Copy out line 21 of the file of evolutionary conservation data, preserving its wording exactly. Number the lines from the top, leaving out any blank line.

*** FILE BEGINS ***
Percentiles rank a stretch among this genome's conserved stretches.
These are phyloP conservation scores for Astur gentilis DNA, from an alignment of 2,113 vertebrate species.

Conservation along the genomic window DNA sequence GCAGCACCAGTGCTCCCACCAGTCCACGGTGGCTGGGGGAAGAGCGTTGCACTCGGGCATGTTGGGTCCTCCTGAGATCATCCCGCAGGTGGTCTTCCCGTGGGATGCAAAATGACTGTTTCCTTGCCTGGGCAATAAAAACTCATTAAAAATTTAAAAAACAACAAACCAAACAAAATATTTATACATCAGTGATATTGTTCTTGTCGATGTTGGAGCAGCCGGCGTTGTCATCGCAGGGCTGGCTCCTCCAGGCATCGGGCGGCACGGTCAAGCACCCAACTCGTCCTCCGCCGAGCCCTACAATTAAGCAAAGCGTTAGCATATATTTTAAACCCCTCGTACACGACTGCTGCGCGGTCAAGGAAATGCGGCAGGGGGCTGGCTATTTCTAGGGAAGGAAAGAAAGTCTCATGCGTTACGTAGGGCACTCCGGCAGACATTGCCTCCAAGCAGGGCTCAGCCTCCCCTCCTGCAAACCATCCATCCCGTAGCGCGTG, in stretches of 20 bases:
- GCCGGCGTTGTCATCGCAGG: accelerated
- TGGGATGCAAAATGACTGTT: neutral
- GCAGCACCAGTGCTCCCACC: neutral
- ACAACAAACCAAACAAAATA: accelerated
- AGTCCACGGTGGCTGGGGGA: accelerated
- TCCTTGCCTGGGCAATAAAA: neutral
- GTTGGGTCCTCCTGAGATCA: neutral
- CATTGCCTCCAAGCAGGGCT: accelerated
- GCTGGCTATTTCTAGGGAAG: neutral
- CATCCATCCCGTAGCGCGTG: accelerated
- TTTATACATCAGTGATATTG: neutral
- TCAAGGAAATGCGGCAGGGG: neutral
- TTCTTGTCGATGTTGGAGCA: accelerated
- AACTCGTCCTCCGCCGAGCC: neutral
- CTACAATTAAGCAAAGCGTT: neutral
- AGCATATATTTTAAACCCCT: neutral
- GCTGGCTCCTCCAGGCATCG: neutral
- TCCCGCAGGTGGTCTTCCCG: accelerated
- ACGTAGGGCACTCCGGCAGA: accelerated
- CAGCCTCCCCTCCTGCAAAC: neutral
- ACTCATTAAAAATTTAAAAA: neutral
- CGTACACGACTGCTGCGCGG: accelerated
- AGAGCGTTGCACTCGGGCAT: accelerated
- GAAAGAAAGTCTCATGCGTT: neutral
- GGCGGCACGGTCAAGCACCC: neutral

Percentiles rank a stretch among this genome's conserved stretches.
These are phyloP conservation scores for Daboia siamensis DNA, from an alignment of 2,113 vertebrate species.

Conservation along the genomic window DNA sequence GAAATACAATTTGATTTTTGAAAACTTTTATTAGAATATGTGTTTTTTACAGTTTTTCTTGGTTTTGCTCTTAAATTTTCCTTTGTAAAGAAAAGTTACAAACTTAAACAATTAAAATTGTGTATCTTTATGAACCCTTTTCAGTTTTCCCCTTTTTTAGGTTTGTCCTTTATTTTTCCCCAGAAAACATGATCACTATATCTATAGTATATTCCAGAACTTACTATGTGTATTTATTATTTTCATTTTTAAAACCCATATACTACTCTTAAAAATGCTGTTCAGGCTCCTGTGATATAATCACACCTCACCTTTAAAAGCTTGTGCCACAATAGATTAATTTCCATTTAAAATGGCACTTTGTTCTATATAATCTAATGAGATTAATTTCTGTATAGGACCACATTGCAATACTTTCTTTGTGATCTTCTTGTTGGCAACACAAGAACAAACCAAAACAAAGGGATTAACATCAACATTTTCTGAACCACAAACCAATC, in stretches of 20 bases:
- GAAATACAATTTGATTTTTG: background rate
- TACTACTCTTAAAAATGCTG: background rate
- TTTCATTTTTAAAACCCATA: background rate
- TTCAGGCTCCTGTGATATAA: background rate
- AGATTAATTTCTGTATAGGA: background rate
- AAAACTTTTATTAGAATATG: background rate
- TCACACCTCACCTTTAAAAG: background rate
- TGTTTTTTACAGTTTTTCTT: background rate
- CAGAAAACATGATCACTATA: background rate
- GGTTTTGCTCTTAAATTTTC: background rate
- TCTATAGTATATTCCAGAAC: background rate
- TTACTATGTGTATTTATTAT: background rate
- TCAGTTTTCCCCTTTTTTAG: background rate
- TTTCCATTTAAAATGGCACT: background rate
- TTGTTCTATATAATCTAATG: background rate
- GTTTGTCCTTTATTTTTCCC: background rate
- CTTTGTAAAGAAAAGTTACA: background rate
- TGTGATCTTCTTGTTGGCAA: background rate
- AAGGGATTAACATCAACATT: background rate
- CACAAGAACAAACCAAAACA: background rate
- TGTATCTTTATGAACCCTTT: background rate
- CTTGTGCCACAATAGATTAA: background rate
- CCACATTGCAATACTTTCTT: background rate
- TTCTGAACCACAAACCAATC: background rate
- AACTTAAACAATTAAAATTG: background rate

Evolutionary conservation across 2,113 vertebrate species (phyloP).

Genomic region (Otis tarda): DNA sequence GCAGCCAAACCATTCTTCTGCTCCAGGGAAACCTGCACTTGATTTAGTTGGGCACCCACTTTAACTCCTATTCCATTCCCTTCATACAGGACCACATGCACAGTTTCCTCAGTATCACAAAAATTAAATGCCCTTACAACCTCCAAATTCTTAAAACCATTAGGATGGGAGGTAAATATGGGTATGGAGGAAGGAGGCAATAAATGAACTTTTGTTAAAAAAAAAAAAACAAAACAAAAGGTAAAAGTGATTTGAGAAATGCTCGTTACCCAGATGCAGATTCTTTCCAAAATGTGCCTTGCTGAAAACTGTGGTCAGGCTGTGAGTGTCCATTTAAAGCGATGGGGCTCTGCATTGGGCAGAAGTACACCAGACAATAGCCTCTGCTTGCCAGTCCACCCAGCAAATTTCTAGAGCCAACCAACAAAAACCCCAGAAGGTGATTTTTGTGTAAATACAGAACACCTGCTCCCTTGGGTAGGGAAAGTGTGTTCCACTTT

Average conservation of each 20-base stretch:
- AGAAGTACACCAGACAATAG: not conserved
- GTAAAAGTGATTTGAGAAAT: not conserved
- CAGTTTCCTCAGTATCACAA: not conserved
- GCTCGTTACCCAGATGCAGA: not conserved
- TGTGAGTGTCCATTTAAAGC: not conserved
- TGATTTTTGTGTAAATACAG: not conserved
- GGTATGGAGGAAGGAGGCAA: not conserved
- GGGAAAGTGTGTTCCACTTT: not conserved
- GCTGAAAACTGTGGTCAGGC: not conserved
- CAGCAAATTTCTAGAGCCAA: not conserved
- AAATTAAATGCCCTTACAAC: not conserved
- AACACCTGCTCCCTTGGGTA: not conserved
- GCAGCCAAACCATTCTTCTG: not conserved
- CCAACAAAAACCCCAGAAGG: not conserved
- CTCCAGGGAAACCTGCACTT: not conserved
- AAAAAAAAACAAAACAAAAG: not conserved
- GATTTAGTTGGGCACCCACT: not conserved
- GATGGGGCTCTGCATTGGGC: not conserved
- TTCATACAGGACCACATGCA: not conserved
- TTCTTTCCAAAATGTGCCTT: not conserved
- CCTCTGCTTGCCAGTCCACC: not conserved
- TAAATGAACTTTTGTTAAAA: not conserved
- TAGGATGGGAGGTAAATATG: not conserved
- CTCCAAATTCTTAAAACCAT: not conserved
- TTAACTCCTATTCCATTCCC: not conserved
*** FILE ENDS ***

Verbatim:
- TCCCGCAGGTGGTCTTCCCG: accelerated